• GrowthHackers: An invite-only community bringing together business owners, growth specialists, and marketers. GrowthHackers share insights, explore growth strategies, and organize exclusive events and Q&A sessions.
  • Future Founders: A peer-to-peer community for young founders, Future Founders offers networking opportunities and events in cities like Lisbon and London.


# Product discovery and feedback

  • ProductHunt: A renowned platform for tech enthusiasts to discover emerging tech products. Founders and tech aficionados can view, rate, and discuss new products, making ProductHunt a valuable space for product exposure and feedback.
  • StartupSauce: A private community for SaaS business founders outside Silicon Valley. StartupSauce offers resources, tutorials, video content, and opportunities for networking and collaboration.


# Specialized communities

  • SaaStr: Tailored for Software-as-a-Service startups, offering courses on growth, fundraising, and scaling. The community also hosts global events, including the SaaStr Annual and Europa.
  • FoundersBeta: Designed to assist tech startup founders in their journey. The FoundersBeta platform provides networking events, resources, and opportunities to find co-founders, talent, and partners.
  • Latka SaaS Hackers: A community founded by investor Nathan Latka, Latka SaaS Hackers offers a platform for SaaS startups to share and access data that helps track the industry, spot trends, and respond to market disruptions.
  • No Code Founders: A community for non-technical entrepreneurs focusing on no-code product development. Members of No Code Founders can connect, seek advice, and learn about popular no-code tools.


# Educational and resource platforms

  • StartupNation: Launched in 2002, StartupNation is an information hub offering articles, podcasts, and videos on various startup-related topics, from graphic design to recruitment.
  • Y Combinator Startup School: A program by the renowned accelerator, designed to assist early-stage entrepreneurs. The curriculum of Y Combinator Startup School offers curated content, advice, and tools for tracking progress.


# Slack communities

Other channels like LinkedIn, Facebook, Quora, Reddit, and The Fastlane Forum also host numerous startup communities where entrepreneurs can connect, share insights, and seek advice.

Slack groups are also incredibly useful, offering a more direct way of connecting with entrepreneurs. To join any of them, we recommend a list of 30+ Global Slack Communities for Founders.


6 rules for building your own startup community

If you didn’t find the right startup community in the list above, you may want to create your own. Doing so takes more than just a group of enthusiastic entrepreneurs.

Building a startup community requires a strategic approach, a supportive environment, and a commitment to fostering growth and innovation. Here are some insights and strategies to consider:

#1 Incorporate local leadership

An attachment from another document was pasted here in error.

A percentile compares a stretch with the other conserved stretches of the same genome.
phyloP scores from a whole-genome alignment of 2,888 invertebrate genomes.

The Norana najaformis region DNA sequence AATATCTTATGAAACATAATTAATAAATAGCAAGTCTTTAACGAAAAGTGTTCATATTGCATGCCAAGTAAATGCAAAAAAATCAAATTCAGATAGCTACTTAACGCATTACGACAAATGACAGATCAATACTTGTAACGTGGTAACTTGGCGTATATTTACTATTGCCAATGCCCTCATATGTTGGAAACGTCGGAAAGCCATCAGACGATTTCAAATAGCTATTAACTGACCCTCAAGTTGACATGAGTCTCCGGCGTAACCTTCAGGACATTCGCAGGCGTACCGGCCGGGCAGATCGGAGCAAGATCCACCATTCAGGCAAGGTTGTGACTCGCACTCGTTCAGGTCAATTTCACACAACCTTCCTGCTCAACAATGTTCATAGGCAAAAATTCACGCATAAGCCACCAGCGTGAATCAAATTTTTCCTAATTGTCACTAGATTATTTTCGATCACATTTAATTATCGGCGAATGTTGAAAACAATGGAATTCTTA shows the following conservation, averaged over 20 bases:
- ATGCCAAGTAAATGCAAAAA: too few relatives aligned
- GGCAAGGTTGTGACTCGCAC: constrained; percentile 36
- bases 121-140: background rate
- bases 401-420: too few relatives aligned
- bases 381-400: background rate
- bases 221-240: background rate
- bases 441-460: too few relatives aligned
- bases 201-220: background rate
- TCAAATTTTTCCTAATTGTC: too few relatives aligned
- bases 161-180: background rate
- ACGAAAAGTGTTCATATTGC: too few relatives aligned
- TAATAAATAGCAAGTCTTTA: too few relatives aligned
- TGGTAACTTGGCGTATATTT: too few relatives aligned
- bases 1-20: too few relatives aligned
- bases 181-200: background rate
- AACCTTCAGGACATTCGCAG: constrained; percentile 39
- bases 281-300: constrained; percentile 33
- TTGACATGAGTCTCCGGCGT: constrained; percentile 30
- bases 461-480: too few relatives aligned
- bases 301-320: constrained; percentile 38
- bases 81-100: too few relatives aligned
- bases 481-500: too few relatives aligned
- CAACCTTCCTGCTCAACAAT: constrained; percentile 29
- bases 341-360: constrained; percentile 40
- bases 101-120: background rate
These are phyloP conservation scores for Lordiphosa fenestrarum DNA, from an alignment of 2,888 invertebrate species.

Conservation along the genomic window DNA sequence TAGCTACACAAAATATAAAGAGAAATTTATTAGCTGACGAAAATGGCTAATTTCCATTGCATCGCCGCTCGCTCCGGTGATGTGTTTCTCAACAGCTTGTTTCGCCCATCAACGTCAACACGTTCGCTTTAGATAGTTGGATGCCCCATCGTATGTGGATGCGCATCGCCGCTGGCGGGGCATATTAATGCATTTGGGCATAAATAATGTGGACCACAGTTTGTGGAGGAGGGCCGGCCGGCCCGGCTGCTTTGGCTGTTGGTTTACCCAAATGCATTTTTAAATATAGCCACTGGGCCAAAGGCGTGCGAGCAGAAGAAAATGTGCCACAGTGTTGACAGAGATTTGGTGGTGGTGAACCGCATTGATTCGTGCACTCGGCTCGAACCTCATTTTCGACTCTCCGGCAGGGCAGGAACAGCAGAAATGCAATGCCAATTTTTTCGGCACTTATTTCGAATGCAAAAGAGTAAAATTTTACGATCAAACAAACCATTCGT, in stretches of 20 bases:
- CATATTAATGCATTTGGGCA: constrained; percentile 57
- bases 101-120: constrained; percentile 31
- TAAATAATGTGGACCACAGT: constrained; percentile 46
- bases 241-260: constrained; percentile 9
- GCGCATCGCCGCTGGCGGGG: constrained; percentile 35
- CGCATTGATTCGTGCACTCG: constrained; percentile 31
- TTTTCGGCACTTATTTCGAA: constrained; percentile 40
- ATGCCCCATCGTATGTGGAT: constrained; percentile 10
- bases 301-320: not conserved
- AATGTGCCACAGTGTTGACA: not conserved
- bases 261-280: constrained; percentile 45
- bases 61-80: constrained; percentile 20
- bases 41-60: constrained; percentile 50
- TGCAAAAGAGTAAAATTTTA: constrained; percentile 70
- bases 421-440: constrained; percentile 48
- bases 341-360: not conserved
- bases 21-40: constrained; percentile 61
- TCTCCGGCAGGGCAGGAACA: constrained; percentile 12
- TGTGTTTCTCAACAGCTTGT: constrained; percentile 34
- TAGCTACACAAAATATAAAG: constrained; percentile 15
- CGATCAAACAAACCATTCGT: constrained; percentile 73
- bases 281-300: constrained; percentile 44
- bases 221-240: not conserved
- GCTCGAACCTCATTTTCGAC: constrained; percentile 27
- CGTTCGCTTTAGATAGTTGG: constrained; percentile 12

For a startup community to flourish, it’s essential to ensure that local offices feel as significant as the central office. Incorporating local leadership helps in understanding the unique challenges and opportunities of the region. This approach fosters a sense of belonging and ensures that the community is rooted in the local context.


#2 Prioritize key initial hires

The foundation of any community lies in its members. The first few hires play a pivotal role in setting the tone, culture, and direction of the community. It’s essential to select individuals who are self-motivated, excellent communicators, and embody the values that the community seeks to promote.


#3 Leverage technology for communication

Technology plays a crucial role in connecting startup community members. Tools like video conferencing, group chats, and collaborative platforms can bridge geographical divides, ensuring seamless communication and fostering a sense of unity.


#4 Organize company-wide events

Hosting events that bring together members from different parts of the community can boost morale, foster creativity, and strengthen bonds. Events like hackathons, workshops, and networking sessions provide opportunities for collaboration, learning, and celebration.


#5 Make use of feedback loops

Regularly solicit feedback from community members. This can be done through surveys, virtual focus groups, or one-on-one sessions. Feedback helps in understanding the needs of the community and making necessary adjustments.

#6 Foster a culture of inclusivity and opportunity

Ensuring that every member feels valued and has access to the same opportunities is vital. This approach not only promotes diversity but also ensures that the community remains vibrant, innovative, and forward-looking.


Conclusion: navigating the future of startup communities

Startup communities, once localized hubs, have transformed into expansive global networks. The recent surge in remote work has allowed these communities to harness talent and resources worldwide, making geographical boundaries increasingly irrelevant.

Technologies like Virtual Reality (VR) and Augmented Reality (AR) are poised to revolutionize networking within these communities, turning virtual meetings and conferences into immersive experiences. As blockchain technology gains traction, we can anticipate a rise in decentralized startup communities, where transparency and security are paramount.

Continuous learning remains at the heart of these communities, with a focus on upskilling to keep pace with technological advancements. Moreover, the essence of future startup communities will be their commitment to diversity and inclusion, fostering innovation through varied perspectives. For instance, global collaborations, such as those between Eastern tech hubs and Western innovation centers, are blending ideas and cultures, leading to groundbreaking solutions.

In wrapping up, the evolution of startup communities signals a future rich in collaboration, innovation, and global impact. Their adaptability and forward-thinking approach position them as pivotal drivers of tomorrow’s entrepreneurship.



Aleksander Furgal

Content Specialist